Record keeping 


An employer must make and keep accurate records for all employees. Employee records are private and confidential and generally should only be accessed by the employee, the employer, or by payroll staff. 


The Fair Work Act 2009 and Fair Work Regulation 2009 govern the rules relating to record keeping and prescribes that employee records must: 


a) be kept for seven years 

b) be in a legible form and in English 

c) be readily accessible to a Fair Work Inspector. 


What type of information must be included in employment records? 


General employment records 


General employment records must include: 


a) the employer’s name 

b) the employer’s ABN 

c) the employee’s name 

d) the employee’s start date 

e) the status of the employee’s employment (casual, part-time of full time). 


Hours of work records 


Records about hours worked by employees must include: 


a) for permanent employees, the record must include the number of overtime hours worked each day, or when the employee started and finished working overtime hours (if overtime penalty rates are applicable) 

b) for casual employees guaranteed a set rate of pay, a record of the hours worked by the employee 

c) a copy of the written variation form if the employee and employer have agreed to vary their an employee’s ordinary hours. 


Leave records 


For employees who are entitled to paid leave, the record must include: 


a) leave the employee has taken (if any) 

b) the balance of the employee’s entitlement to that leave from time to time. 


If an employee and employer have agreed to cash out, an accrued amount of leave, as prescribed by the relevant award or enterprise agreement, the employer must keep: 


a) a copy of the agreement to cash out the amount of leave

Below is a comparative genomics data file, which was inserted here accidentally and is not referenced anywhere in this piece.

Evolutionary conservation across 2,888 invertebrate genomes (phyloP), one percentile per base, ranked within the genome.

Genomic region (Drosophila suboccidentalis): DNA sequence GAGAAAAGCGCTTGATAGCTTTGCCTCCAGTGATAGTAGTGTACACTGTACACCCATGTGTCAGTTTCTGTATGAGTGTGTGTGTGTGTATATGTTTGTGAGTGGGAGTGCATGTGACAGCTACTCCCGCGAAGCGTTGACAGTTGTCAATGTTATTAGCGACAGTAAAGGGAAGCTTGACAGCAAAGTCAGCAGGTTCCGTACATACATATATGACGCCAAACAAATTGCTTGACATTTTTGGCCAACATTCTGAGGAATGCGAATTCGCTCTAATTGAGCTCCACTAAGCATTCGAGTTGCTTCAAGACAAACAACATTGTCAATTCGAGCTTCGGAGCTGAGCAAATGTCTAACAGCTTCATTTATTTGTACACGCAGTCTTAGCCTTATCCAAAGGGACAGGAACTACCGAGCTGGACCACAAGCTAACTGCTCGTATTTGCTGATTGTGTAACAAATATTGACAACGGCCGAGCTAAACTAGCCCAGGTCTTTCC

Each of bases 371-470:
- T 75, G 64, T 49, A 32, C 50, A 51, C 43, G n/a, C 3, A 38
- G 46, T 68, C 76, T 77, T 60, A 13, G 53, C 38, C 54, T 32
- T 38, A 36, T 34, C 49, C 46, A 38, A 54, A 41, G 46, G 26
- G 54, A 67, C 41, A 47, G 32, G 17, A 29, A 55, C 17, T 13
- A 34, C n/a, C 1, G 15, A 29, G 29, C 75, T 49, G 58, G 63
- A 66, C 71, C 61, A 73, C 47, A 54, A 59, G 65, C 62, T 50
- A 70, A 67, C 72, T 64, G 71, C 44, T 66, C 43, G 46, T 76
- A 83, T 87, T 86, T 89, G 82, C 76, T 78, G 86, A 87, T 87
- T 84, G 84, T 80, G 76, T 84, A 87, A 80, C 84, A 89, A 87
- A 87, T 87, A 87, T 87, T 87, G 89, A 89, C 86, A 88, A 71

b) a record of the rate of pay for the amount of cashed out leave and the date it was made. 


Individual flexibility arrangement records 


Where an employer and employee have a written individual flexibility arrangement in relation to a relevant award or enterprise agreement, the records must include: 


a) a copy of the agreement 

b) a copy of any notice or agreement terminating such an arrangement. 


Termination records 


Where an employee has been terminated, the records must include: 


a) the manner of termination (by notice, summarily, or specifying some other manner) 

b) the name of the person who terminated the employment. 


Transfer of Business records 


Where a transfer of business under s311 of the Fair Work Act 2009 has occurred, the old employer is required to transfer to the new employer each employee record of a transferring employee. 


What happens if employers breach these record-keeping obligations? 


The Fair Work Act 2009 provides that Fair Work Inspectors may issue employers with infringement notices for failing to adhere to their record-keeping and pay slip obligations. 


An infringement notice is akin to an on-the-spot fine and is an alternative from going to court. Fair Work Inspectors have 12 months after the day on which a contravention is alleged to have occurred to issue an infringement notice. Generally, employers must pay the penalty in the infringement notice in 28 days. 


The maximum fines an employer may face from an infringement notice are: 


a) $540 per contravention for an individual 

b) $2,700 per contravention for a body corporate. 


Fair Work Inspectors may also recommend the matter be taken to court if an employer’s breach is serious, wilful or repetitive. 


This Fact Sheet has been provided by our partners, HR Assured.  If you need advice or guidance on managing employment records in your workplace contact HR Assured on 02 9083 0033 and quote your JobeGetter UUID to receive a free advice call. 


For more information about HR Assured, visit: www.hrassured.com.au